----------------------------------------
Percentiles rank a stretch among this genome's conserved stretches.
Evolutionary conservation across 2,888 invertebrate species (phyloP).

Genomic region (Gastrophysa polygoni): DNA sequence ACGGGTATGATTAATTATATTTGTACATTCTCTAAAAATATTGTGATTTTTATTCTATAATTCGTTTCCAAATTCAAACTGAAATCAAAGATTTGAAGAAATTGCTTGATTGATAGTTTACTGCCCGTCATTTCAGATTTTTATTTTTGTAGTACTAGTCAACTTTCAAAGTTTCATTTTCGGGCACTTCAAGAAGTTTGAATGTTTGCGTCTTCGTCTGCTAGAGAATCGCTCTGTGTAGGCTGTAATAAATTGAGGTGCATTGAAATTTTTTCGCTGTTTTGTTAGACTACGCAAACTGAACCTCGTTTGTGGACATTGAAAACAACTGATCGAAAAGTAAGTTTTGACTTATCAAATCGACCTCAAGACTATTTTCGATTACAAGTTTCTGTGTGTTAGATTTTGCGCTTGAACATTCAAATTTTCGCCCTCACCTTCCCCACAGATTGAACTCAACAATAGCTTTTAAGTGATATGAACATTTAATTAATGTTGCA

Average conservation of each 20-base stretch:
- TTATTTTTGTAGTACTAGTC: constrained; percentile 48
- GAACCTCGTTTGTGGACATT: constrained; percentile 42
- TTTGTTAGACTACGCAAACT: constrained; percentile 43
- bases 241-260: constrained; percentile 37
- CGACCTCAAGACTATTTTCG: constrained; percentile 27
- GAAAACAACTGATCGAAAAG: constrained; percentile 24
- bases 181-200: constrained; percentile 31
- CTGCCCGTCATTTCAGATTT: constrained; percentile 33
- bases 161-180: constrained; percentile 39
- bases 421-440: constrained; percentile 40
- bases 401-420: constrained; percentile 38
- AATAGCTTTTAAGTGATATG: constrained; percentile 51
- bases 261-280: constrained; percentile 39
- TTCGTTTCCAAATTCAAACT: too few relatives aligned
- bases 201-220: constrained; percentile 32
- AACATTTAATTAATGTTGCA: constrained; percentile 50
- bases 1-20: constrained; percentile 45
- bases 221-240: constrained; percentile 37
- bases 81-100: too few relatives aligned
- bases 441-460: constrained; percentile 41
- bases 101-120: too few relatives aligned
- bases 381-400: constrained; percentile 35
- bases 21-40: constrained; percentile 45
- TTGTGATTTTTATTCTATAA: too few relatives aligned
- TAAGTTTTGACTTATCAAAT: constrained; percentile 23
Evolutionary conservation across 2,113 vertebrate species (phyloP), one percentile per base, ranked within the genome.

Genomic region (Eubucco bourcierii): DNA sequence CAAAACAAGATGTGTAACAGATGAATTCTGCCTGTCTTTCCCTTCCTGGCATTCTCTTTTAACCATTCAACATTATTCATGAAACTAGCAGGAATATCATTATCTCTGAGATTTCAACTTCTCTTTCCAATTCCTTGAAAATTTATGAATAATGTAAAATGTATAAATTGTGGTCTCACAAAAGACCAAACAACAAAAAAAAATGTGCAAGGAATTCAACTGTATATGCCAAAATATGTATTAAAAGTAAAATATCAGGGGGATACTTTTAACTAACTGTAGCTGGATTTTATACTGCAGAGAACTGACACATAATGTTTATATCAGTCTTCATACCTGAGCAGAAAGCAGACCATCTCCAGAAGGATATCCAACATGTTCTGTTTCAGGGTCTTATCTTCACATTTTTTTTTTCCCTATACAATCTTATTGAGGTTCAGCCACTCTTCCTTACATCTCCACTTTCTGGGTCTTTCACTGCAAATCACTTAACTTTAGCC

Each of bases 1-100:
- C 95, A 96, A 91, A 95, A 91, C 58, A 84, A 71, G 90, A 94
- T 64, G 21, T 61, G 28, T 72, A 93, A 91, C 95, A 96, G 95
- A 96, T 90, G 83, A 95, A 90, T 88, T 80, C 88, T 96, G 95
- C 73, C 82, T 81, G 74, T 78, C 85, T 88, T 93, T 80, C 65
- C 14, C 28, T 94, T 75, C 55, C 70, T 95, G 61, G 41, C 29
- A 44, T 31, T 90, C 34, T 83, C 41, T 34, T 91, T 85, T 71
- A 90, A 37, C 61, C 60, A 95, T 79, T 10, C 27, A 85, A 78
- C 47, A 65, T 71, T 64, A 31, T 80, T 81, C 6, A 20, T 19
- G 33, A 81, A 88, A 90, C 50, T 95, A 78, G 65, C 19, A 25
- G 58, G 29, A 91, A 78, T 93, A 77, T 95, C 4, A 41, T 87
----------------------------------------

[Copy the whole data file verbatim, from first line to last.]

Percentiles rank a stretch among this genome's conserved stretches.
Evolutionary conservation across 2,888 invertebrate species (phyloP).

Genomic region (Gastrophysa polygoni): DNA sequence ACGGGTATGATTAATTATATTTGTACATTCTCTAAAAATATTGTGATTTTTATTCTATAATTCGTTTCCAAATTCAAACTGAAATCAAAGATTTGAAGAAATTGCTTGATTGATAGTTTACTGCCCGTCATTTCAGATTTTTATTTTTGTAGTACTAGTCAACTTTCAAAGTTTCATTTTCGGGCACTTCAAGAAGTTTGAATGTTTGCGTCTTCGTCTGCTAGAGAATCGCTCTGTGTAGGCTGTAATAAATTGAGGTGCATTGAAATTTTTTCGCTGTTTTGTTAGACTACGCAAACTGAACCTCGTTTGTGGACATTGAAAACAACTGATCGAAAAGTAAGTTTTGACTTATCAAATCGACCTCAAGACTATTTTCGATTACAAGTTTCTGTGTGTTAGATTTTGCGCTTGAACATTCAAATTTTCGCCCTCACCTTCCCCACAGATTGAACTCAACAATAGCTTTTAAGTGATATGAACATTTAATTAATGTTGCA

Average conservation of each 20-base stretch:
- TTATTTTTGTAGTACTAGTC: constrained; percentile 48
- GAACCTCGTTTGTGGACATT: constrained; percentile 42
- TTTGTTAGACTACGCAAACT: constrained; percentile 43
- bases 241-260: constrained; percentile 37
- CGACCTCAAGACTATTTTCG: constrained; percentile 27
- GAAAACAACTGATCGAAAAG: constrained; percentile 24
- bases 181-200: constrained; percentile 31
- CTGCCCGTCATTTCAGATTT: constrained; percentile 33
- bases 161-180: constrained; percentile 39
- bases 421-440: constrained; percentile 40
- bases 401-420: constrained; percentile 38
- AATAGCTTTTAAGTGATATG: constrained; percentile 51
- bases 261-280: constrained; percentile 39
- TTCGTTTCCAAATTCAAACT: too few relatives aligned
- bases 201-220: constrained; percentile 32
- AACATTTAATTAATGTTGCA: constrained; percentile 50
- bases 1-20: constrained; percentile 45
- bases 221-240: constrained; percentile 37
- bases 81-100: too few relatives aligned
- bases 441-460: constrained; percentile 41
- bases 101-120: too few relatives aligned
- bases 381-400: constrained; percentile 35
- bases 21-40: constrained; percentile 45
- TTGTGATTTTTATTCTATAA: too few relatives aligned
- TAAGTTTTGACTTATCAAAT: constrained; percentile 23
Evolutionary conservation across 2,113 vertebrate species (phyloP), one percentile per base, ranked within the genome.

Genomic region (Eubucco bourcierii): DNA sequence CAAAACAAGATGTGTAACAGATGAATTCTGCCTGTCTTTCCCTTCCTGGCATTCTCTTTTAACCATTCAACATTATTCATGAAACTAGCAGGAATATCATTATCTCTGAGATTTCAACTTCTCTTTCCAATTCCTTGAAAATTTATGAATAATGTAAAATGTATAAATTGTGGTCTCACAAAAGACCAAACAACAAAAAAAAATGTGCAAGGAATTCAACTGTATATGCCAAAATATGTATTAAAAGTAAAATATCAGGGGGATACTTTTAACTAACTGTAGCTGGATTTTATACTGCAGAGAACTGACACATAATGTTTATATCAGTCTTCATACCTGAGCAGAAAGCAGACCATCTCCAGAAGGATATCCAACATGTTCTGTTTCAGGGTCTTATCTTCACATTTTTTTTTTCCCTATACAATCTTATTGAGGTTCAGCCACTCTTCCTTACATCTCCACTTTCTGGGTCTTTCACTGCAAATCACTTAACTTTAGCC

Each of bases 1-100:
- C 95, A 96, A 91, A 95, A 91, C 58, A 84, A 71, G 90, A 94
- T 64, G 21, T 61, G 28, T 72, A 93, A 91, C 95, A 96, G 95
- A 96, T 90, G 83, A 95, A 90, T 88, T 80, C 88, T 96, G 95
- C 73, C 82, T 81, G 74, T 78, C 85, T 88, T 93, T 80, C 65
- C 14, C 28, T 94, T 75, C 55, C 70, T 95, G 61, G 41, C 29
- A 44, T 31, T 90, C 34, T 83, C 41, T 34, T 91, T 85, T 71
- A 90, A 37, C 61, C 60, A 95, T 79, T 10, C 27, A 85, A 78
- C 47, A 65, T 71, T 64, A 31, T 80, T 81, C 6, A 20, T 19
- G 33, A 81, A 88, A 90, C 50, T 95, A 78, G 65, C 19, A 25
- G 58, G 29, A 91, A 78, T 93, A 77, T 95, C 4, A 41, T 87